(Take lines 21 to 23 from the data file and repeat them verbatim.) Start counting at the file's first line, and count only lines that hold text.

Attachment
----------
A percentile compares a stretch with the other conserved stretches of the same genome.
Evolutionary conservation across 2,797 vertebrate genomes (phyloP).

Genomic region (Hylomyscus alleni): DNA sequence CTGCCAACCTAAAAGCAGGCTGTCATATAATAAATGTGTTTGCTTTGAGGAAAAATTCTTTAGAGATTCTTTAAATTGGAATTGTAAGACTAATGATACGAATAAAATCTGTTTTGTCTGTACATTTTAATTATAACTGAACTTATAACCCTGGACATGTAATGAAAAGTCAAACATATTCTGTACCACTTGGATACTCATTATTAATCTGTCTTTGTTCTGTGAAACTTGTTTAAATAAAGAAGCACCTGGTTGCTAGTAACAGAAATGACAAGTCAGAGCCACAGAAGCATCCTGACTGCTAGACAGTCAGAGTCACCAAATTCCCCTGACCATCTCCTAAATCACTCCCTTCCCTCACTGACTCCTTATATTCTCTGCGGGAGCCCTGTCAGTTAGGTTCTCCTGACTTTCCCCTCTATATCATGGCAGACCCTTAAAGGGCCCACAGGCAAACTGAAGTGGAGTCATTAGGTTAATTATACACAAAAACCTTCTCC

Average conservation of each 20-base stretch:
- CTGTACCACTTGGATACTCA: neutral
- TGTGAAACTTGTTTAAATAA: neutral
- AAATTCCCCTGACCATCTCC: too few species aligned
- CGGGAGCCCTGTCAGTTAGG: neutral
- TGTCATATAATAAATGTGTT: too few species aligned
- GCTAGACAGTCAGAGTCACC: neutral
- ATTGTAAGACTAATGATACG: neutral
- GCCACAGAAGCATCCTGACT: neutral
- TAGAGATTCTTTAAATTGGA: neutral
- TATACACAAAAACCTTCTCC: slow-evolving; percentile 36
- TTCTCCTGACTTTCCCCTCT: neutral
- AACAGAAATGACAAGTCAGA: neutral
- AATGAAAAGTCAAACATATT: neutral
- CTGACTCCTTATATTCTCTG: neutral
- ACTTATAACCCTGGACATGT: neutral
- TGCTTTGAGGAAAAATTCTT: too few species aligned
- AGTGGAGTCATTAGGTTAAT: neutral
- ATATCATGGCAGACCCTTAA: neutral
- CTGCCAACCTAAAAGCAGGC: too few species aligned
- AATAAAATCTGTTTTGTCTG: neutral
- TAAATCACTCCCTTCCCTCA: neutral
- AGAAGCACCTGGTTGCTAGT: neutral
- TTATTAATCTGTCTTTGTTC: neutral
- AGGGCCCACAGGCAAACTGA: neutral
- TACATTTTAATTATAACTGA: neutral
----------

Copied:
- AGTGGAGTCATTAGGTTAAT: neutral
- ATATCATGGCAGACCCTTAA: neutral
- CTGCCAACCTAAAAGCAGGC: too few species aligned